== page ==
Pomacea maculata G. Perry, 1810 At Gerdau Steel Mill In Far Western Duval County
During a field survey on July
19, 2015, a
population of Pomacea maculata was discovered in two
interconnected water bodies at the Gerdau Steel Mill on Rebar Road just
east of the town limits of Baldwin in far western Duval County. A large
number of Pomacea maculata egg clutches and living specimens were
present. Interestingly, an adjacent connected upstream lake/borrow pit
was found to contain a population of the native Pomacea paludosa
(Say, 1829) [Florida Applesnail] (See:
Lake/Borrow Pit At Gerdau Steel Mill)
with no evidence of Pomacea maculata
seen. However, during a later visit a single Pomacea maculata
egg clutch was in fact found. The dispersal pattern of the Pomacea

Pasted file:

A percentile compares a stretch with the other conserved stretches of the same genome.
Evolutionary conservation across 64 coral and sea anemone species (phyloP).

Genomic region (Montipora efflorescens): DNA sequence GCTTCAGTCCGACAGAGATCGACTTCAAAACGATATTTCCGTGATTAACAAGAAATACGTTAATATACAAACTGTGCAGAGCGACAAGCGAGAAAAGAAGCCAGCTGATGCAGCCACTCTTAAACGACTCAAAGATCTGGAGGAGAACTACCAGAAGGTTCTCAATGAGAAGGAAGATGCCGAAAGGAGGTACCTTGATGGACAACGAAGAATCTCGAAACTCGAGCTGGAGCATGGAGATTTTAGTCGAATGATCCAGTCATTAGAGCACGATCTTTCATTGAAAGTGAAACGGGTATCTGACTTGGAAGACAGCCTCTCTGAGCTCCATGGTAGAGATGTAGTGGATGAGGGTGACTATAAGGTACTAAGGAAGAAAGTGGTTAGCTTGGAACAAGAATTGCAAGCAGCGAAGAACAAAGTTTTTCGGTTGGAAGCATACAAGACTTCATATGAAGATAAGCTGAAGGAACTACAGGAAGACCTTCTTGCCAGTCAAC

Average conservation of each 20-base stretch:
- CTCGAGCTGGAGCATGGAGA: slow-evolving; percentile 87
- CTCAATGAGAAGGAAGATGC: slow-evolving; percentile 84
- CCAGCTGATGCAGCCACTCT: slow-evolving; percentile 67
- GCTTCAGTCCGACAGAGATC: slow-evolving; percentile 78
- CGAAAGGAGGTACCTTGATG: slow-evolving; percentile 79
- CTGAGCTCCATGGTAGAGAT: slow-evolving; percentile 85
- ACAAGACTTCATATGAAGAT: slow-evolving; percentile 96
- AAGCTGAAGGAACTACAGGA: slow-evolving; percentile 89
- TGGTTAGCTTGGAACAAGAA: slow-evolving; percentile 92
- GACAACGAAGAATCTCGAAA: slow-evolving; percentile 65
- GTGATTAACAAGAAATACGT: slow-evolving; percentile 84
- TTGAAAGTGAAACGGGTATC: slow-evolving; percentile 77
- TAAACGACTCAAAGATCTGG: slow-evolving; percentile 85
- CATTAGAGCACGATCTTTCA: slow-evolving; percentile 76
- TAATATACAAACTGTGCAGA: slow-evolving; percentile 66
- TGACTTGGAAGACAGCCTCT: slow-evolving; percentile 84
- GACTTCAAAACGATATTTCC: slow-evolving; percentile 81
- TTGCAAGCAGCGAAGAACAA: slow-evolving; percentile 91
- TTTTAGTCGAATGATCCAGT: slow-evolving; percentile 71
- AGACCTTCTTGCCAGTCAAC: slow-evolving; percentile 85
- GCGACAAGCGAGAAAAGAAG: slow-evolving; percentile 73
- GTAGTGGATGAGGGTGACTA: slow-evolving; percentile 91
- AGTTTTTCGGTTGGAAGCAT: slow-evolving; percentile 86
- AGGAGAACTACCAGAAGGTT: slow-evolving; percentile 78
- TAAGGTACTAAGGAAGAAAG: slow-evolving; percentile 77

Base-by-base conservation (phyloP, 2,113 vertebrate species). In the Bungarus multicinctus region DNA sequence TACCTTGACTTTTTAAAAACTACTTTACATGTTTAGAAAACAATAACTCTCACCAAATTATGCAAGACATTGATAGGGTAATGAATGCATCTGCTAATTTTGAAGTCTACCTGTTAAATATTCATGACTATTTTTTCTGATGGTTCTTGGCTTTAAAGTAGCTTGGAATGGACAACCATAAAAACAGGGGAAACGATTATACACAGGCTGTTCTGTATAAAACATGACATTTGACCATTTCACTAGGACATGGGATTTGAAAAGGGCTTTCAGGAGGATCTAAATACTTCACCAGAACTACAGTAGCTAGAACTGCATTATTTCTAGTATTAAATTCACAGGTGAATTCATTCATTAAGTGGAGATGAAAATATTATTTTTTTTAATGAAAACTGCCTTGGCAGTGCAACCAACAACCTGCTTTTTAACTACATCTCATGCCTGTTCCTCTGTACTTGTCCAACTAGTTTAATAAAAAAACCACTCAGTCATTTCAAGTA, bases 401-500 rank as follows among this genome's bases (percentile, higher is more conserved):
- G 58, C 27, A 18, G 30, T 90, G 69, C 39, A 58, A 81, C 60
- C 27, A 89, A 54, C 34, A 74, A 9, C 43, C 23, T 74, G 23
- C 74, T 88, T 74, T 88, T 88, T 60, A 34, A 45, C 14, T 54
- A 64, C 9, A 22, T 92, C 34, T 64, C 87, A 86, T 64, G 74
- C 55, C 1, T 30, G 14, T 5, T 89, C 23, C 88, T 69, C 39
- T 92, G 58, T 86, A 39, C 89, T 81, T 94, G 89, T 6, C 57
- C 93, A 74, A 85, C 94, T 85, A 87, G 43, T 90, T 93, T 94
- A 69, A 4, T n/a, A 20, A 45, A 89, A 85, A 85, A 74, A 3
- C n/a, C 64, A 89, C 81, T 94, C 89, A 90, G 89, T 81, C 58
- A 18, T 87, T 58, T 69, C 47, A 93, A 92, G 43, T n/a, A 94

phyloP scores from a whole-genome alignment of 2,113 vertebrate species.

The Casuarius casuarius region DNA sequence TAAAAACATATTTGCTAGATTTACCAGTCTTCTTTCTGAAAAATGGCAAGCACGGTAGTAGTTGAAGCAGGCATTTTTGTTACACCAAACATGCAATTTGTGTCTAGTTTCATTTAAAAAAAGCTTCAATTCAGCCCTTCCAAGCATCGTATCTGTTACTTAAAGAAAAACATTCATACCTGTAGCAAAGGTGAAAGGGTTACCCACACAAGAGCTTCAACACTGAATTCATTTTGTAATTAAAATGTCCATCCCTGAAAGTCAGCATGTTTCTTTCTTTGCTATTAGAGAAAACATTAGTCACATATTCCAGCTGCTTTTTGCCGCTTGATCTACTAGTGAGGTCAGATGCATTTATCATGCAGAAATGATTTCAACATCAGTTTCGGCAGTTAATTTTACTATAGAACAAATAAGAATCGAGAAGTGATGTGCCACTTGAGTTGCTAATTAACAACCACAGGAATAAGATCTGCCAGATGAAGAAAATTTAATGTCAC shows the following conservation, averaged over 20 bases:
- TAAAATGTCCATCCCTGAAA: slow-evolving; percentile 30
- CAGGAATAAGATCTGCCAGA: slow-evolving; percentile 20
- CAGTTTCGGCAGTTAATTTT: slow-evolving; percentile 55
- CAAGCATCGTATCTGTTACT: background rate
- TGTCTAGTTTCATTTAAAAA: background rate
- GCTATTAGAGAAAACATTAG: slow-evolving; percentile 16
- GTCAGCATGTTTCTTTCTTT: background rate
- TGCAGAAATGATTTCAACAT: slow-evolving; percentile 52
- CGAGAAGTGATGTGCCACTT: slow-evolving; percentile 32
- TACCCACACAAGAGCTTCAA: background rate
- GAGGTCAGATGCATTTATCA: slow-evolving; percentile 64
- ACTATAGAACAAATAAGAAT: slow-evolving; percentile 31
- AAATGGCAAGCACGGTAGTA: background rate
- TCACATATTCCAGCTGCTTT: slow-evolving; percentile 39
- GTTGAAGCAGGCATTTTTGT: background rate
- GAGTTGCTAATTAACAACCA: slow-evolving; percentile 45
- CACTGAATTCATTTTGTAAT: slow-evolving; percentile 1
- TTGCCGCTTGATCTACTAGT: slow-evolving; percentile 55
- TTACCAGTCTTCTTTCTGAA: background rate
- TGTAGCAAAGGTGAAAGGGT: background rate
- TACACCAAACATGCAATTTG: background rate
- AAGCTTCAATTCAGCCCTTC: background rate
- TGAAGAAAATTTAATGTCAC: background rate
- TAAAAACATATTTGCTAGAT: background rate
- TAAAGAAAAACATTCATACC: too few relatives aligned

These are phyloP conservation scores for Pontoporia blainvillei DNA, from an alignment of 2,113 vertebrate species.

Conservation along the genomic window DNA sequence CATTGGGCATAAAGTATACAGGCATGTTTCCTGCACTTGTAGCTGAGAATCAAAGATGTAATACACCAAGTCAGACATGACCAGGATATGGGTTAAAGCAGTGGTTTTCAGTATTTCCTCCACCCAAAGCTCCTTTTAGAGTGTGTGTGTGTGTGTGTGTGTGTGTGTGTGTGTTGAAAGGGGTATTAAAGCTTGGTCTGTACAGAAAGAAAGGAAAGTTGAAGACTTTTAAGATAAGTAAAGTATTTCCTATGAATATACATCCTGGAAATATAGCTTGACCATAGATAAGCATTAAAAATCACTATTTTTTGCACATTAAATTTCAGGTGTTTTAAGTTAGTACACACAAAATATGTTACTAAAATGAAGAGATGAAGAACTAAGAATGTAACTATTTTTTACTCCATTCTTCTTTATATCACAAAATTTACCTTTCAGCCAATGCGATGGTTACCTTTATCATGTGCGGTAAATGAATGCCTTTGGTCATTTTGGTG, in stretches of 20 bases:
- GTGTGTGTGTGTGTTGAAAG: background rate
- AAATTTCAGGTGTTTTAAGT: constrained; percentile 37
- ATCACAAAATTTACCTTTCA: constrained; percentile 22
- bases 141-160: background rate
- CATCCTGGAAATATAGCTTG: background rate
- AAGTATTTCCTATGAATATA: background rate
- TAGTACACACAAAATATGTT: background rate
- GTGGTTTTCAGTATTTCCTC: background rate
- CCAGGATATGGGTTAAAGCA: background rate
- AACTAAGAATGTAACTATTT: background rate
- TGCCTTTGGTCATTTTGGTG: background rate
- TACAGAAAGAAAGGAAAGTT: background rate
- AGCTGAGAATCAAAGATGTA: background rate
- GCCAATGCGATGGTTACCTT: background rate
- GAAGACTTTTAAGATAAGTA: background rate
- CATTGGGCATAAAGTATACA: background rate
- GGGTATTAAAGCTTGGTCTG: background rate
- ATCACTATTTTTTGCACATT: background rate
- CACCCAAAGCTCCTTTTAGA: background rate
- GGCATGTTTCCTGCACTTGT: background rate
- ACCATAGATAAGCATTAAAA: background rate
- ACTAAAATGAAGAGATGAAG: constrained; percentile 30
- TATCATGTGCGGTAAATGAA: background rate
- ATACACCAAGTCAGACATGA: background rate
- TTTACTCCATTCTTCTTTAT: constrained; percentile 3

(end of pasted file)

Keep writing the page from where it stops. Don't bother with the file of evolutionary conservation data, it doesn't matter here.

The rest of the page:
maculata indicates that the species
migrated to the area from a downstream portion of the watershed to
the north near Interstate 10.
A follow-up visit was made to the area on July 23rd to ascertain whether Pomacea maculata were in fact in the drainage system south of Interstate 10 which runs parallel to that thoroughfare for a distance of about 0.75 miles. While access was difficult, Pomacea maculata egg clutches were in fact found in the drainage ditch where the Yellow Water Road overpass spans the interstate. Although this location is half a mile east of the primary area of interest, the find indicates that the entire length of the drainage ditch has Pomaca maculata present.
Pomacea maculata egg clutches on concrete culvert. The view is looking east along Rebar Road towards Yellow Water Road.